UK authorities open ‘strictly closed’ border with Irish in wake of UK referendum

The UK has opened a “strict” border with Ireland, which is expected to increase pressure on the EU to ease border controls.

Prime Minister Theresa May and European Commission President Jean-Claude Juncker are expected to sign an agreement on a joint plan on border controls and the relocation of people who want to stay in the UK.

Mr Juncker has promised to take up the issue of migrants and refugees in the run-up to Britain’s exit from the European Union in the coming days.

A number of people have been allowed to cross the border from Ireland into the UK, including thousands of children and young people who are in the process of leaving the country.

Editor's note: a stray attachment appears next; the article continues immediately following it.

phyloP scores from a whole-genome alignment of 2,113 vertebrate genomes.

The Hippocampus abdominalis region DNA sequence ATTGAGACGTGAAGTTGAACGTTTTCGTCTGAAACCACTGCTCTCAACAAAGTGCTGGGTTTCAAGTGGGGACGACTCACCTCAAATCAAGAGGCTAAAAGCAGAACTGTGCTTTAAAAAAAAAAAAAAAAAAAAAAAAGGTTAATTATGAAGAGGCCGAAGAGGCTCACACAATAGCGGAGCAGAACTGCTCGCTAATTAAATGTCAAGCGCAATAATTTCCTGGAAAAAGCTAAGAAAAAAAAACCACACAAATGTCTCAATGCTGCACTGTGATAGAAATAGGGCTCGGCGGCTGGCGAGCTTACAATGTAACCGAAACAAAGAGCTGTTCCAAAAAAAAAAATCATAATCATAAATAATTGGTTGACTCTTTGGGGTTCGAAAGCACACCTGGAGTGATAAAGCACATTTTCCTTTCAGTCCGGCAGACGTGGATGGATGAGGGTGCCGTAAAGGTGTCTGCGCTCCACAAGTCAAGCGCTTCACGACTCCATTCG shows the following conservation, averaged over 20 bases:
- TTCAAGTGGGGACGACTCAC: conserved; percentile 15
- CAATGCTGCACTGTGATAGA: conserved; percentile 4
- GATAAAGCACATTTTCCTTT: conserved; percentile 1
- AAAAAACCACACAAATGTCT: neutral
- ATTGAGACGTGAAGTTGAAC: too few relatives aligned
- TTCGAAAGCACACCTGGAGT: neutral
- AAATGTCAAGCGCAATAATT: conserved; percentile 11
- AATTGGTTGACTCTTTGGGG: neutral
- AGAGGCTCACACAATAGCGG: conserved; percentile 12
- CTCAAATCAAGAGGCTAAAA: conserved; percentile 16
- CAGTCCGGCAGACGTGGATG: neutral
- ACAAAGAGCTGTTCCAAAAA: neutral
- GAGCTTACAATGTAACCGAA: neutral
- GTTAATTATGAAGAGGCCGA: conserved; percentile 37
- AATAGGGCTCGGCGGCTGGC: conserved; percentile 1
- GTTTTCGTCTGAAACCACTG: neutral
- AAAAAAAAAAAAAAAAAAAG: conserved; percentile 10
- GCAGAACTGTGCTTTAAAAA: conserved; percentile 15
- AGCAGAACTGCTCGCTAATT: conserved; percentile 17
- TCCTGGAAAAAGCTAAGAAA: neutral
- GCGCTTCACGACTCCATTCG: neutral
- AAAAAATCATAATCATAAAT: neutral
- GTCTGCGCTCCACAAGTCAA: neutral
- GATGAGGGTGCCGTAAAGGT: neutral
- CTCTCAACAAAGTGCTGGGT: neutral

Theresa May will meet Mr Juncker on Wednesday to discuss the joint plan to relocate refugees.

Irish border officials said they would enforce strict border controls in the immediate area, including fences around the Dover and Dover Castle ports of entry, and on all roads leading into the country, including motorways.

A large number of vehicles will also be turned back from Dover to Calais, where many migrants have been travelling from.

A spokesperson for the European Border Agency said: “In order to ensure the health of the UK’s border guards, we will not allow vehicles to pass through.

They added: “The operation will continue until the UK has withdrawn from the EU.””

We have no plans to change this.”

They added: “The operation will continue until the UK has withdrawn from the EU.”